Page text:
Learning-Free Iris Segmentation Revisited: A First Step Toward Fast Volumetric Operation Over Video Samples

Learning-Free Iris Segmentation Revisited: A First Step Toward Fast Volumetric Operation Over Video Samples

Jeffery Kinnison
University of Notre Dame
Notre Dame, Indiana, USA
jkinniso@nd.edu
   Mateusz Trokielewicz
Research and Academic Computer Network
Warsaw, Poland
mateusz.trokielewicz@nask.pl
   Camila Carballo
University of Notre Dame
Notre Dame, Indiana, USA
ccarball@nd.edu
   Adam Czajka
University of Notre Dame
Notre Dame, Indiana, USA
aczajka@nd.edu
   Walter Scheirer
University of Notre Dame
Notre Dame, Indiana, USA
walter.scheirer@nd.edu
Abstract

Subject matching performance in iris biometrics is contingent upon fast, high-quality iris segmentation. In many cases, iris biometrics acquisition equipment takes a number of images in sequence and combines the segmentation and matching results for each image to strengthen the result. To date, segmentation has occurred in 2D, operating on each image individually. But such methodologies, while powerful, do not take advantage of potential gains in performance afforded by treating sequential images as volumetric data. As a first step in this direction, we apply the Flexible Learning-Free Reconstructoin of Neural Volumes (FLoRIN) framework, an open source segmentation and reconstruction framework originally designed for neural microscopy volumes, to volumetric segmentation of iris videos. Further, we introduce a novel dataset of near-infrared iris videos, in which each subject’s pupil rapidly changes size due to visible-light stimuli, as a test bed for FLoRIN. We compare the matching performance for iris masks generated by FLoRIN, deep-learning-based (SegNet), and Daugman’s (OSIRIS) iris segmentation approaches. We show that by incorporating volumetric information, FLoRIN achieves a factor of 3.6 to an order of magnitude increase in throughput with only a minor drop in subject matching performance. We also demonstrate that FLoRIN-based iris segmentation maintains this speedup on low-resource hardware, making it suitable for embedded biometrics systems.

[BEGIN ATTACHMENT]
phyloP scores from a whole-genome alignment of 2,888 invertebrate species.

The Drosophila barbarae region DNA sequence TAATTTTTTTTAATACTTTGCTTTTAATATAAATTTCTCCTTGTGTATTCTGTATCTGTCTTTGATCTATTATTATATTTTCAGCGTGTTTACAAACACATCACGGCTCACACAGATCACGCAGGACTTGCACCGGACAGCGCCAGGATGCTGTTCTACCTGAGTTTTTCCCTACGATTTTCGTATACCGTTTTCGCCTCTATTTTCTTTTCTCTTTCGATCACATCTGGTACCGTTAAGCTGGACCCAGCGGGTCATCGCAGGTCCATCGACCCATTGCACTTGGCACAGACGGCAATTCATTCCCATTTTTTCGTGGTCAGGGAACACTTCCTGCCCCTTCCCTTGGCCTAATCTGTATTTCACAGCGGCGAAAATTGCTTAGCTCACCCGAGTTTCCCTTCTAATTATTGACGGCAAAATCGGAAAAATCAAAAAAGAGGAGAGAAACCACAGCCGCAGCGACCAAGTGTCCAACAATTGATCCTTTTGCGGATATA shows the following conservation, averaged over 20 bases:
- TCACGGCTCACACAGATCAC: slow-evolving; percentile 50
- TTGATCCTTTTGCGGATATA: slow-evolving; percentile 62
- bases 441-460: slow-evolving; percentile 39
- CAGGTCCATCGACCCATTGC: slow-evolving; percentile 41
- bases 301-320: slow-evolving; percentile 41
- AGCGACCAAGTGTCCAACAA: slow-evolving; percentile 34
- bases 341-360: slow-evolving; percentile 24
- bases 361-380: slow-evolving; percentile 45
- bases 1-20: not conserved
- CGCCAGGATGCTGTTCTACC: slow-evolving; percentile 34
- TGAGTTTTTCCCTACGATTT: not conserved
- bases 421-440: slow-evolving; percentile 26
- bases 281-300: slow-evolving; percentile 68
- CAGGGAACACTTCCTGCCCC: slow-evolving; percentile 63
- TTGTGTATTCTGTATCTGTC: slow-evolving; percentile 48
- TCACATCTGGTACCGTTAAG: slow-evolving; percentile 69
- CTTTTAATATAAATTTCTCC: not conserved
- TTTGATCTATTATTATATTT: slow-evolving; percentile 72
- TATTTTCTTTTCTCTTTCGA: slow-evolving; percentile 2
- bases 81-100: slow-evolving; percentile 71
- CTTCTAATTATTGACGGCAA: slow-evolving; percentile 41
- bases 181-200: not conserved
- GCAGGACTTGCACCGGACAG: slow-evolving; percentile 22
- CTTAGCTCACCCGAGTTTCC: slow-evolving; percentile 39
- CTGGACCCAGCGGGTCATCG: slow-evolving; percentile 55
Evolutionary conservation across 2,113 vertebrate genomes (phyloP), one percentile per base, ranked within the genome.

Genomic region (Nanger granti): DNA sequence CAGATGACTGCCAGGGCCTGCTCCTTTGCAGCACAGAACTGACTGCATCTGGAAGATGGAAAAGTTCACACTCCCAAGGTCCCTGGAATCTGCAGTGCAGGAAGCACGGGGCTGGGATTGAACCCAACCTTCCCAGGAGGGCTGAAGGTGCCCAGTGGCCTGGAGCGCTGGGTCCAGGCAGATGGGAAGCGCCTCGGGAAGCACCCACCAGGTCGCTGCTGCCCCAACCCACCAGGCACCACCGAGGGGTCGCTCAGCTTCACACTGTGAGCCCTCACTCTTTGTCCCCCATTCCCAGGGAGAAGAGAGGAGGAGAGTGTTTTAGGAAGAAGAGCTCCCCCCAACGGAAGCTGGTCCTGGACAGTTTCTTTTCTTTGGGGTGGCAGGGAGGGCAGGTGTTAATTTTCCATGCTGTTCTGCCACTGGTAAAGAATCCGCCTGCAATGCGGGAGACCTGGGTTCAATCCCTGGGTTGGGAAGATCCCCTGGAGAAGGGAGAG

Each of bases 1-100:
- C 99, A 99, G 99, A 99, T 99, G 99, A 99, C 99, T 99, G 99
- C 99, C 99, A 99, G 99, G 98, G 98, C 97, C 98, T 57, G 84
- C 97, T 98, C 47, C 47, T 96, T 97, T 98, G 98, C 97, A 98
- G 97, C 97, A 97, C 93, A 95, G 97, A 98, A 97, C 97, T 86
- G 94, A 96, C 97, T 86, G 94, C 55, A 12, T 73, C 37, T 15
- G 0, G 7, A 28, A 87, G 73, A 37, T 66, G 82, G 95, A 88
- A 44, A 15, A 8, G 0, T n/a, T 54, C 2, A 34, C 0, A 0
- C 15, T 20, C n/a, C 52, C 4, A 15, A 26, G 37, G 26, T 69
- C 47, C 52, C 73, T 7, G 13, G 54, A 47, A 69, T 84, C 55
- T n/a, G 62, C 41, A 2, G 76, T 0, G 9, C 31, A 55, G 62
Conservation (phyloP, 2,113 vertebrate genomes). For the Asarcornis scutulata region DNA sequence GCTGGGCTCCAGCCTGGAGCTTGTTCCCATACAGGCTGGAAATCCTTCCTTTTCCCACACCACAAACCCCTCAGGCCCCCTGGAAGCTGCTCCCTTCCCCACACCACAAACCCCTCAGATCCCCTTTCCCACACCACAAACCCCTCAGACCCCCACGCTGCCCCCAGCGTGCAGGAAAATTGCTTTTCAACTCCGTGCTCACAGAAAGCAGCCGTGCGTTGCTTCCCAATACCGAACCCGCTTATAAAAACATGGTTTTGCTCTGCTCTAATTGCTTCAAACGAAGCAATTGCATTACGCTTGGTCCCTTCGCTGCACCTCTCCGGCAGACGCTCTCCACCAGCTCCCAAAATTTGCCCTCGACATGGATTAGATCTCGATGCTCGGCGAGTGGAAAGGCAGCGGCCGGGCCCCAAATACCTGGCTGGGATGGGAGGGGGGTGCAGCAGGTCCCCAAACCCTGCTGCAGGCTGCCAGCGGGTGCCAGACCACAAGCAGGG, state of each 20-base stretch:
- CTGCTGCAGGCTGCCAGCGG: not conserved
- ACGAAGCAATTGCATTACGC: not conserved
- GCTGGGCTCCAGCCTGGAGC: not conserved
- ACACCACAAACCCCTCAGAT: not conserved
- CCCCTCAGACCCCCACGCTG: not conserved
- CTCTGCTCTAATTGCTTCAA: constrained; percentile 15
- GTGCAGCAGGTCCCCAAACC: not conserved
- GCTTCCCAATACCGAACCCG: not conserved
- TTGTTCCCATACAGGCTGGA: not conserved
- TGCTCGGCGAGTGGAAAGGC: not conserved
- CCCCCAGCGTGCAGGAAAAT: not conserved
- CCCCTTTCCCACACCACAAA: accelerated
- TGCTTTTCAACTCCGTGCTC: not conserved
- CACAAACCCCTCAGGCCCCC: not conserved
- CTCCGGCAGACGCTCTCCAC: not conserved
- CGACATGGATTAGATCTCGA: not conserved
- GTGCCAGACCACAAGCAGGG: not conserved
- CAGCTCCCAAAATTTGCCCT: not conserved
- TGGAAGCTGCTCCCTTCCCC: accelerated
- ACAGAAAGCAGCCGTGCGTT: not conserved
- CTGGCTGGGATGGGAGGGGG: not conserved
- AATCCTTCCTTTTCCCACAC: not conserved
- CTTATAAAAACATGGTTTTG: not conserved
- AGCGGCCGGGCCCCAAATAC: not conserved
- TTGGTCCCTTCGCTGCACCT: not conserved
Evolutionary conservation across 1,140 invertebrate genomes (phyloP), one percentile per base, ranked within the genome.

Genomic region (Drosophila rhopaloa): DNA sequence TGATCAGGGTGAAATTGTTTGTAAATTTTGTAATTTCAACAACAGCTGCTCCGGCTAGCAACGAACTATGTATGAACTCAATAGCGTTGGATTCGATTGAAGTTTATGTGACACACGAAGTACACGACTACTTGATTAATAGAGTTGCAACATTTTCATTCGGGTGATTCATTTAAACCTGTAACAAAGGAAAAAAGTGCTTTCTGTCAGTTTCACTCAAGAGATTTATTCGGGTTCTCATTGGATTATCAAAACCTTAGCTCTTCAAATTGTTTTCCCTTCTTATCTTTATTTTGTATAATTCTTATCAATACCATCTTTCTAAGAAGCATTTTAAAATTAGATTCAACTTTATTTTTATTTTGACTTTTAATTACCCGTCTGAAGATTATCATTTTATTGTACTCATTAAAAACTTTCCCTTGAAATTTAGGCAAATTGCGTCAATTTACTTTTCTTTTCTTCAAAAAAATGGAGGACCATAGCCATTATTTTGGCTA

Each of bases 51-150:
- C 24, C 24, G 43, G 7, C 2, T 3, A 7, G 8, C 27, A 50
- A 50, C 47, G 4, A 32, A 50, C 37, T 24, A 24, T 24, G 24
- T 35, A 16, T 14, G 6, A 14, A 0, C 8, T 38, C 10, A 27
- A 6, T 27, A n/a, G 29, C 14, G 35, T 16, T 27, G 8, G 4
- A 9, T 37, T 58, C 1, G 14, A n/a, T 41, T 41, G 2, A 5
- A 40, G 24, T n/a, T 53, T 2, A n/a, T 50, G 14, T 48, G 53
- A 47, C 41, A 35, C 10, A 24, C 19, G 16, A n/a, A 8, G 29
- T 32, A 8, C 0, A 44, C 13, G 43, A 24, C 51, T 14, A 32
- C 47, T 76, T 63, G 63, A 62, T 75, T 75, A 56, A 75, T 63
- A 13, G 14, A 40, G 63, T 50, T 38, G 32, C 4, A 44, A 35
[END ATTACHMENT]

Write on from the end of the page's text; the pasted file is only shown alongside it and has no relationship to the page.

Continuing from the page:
1 Introduction and Application Context

Iris segmentation is perhaps the most important step in the iris recognition pipeline. Given the complex, rich iris texture used to extract identifying features for subject matching, segmentations must correspond closely to the actual iris. Lack of precise segmentation results in misalignment of tiny iris features and, in consequence, a high probability of false matches or non-matches. In the 25 years following Daugman’s seminal work on iris recognition [11], a wide variety of approaches to iris segmentation have achieved high matching accuracy. Despite the wealth of methodologies, iris segmentation that simultaneously operates in real-time and affords a high degree of accuracy and generalization still seems to be just beyond our grasp.

The obvious tradeoff between speed and accuracy has led us to introduce a new paradigm for iris segmentation in this paper by processing iris image sequences as volumetric data. Since iris recognition cameras usually capture iris videos internally, and apply various quality checks to pick a single iris image to be used in feature extraction, we may assume that such videos are available in current commercial deployments. As a first, exploratory, step in this direction, we propose to apply the recently introduced Flexible Learning-Free Reconstruction of Neural Volumes (FLoRIN) pipeline [26], which was originally designed for processing volumetric image stacks of neural microscopy data. FLoRIN allows us to use information about the iris location not only in 2D space but also along the temporal axis, for example across multiple frames of an iris video.

We show that when FLoRIN is used, a minimal and acceptable drop in the overall iris recognition accuracy is compensated for by iris segmentation processing times that are a factor of faster than deep-learning-based solutions. When compared to other learning-free state-of-the-art iris segmentation techniques, FLoRIN-based processing is approximately an order of magnitude faster. This performance is maintained on low-resource hardware, making FLoRIN a good candidate for embedded iris matching solutions. Moreover, the FLoRIN-based iris segmentation does not need training, which is required for deep-learning-based methods, instead requiring tuning two threshold values over the interval . Following publication, we will make both the FLoRIN-based iris segmentation software and the new database of iris videos publicly available.

Summarizing, the novel contributions of this paper are:

  1. The application of the FLoRIN framework for volumetric iris segmentation, along with the source code of the resulting FLoRIN-based volumetric and learning-free iris segmentation tool (presented in Sec. 3).

  2. A novel database of iris near-infrared videos, presenting various pupil sizes as a result of visible light stimuli (presented in Sec. 5).

  3. Evaluations of FLoRIN-based, deep learning-based, and Daugman’s segmentation approaches on a novel benchmark in terms of the matching accuracy and speed (described in Sec. 6).

  4. An evaluation of FLoRIN-based and Daugman’s segmentation implementations for embedded subject matching on a Raspberry Pi (presented in Sec. 6)

2 Related Work

As the first step of iris recognition, iris segmentation has been approached in a variety of ways. Early and, for many years, dominant methods relied upon the circular structure of both the pupil and the iris, as proposed by Daugman [11]. In addition to circular approximations of iris boundaries, those methods detected eyelids, eyelashes, specular reflections, and excluded these occlusions from feature matching.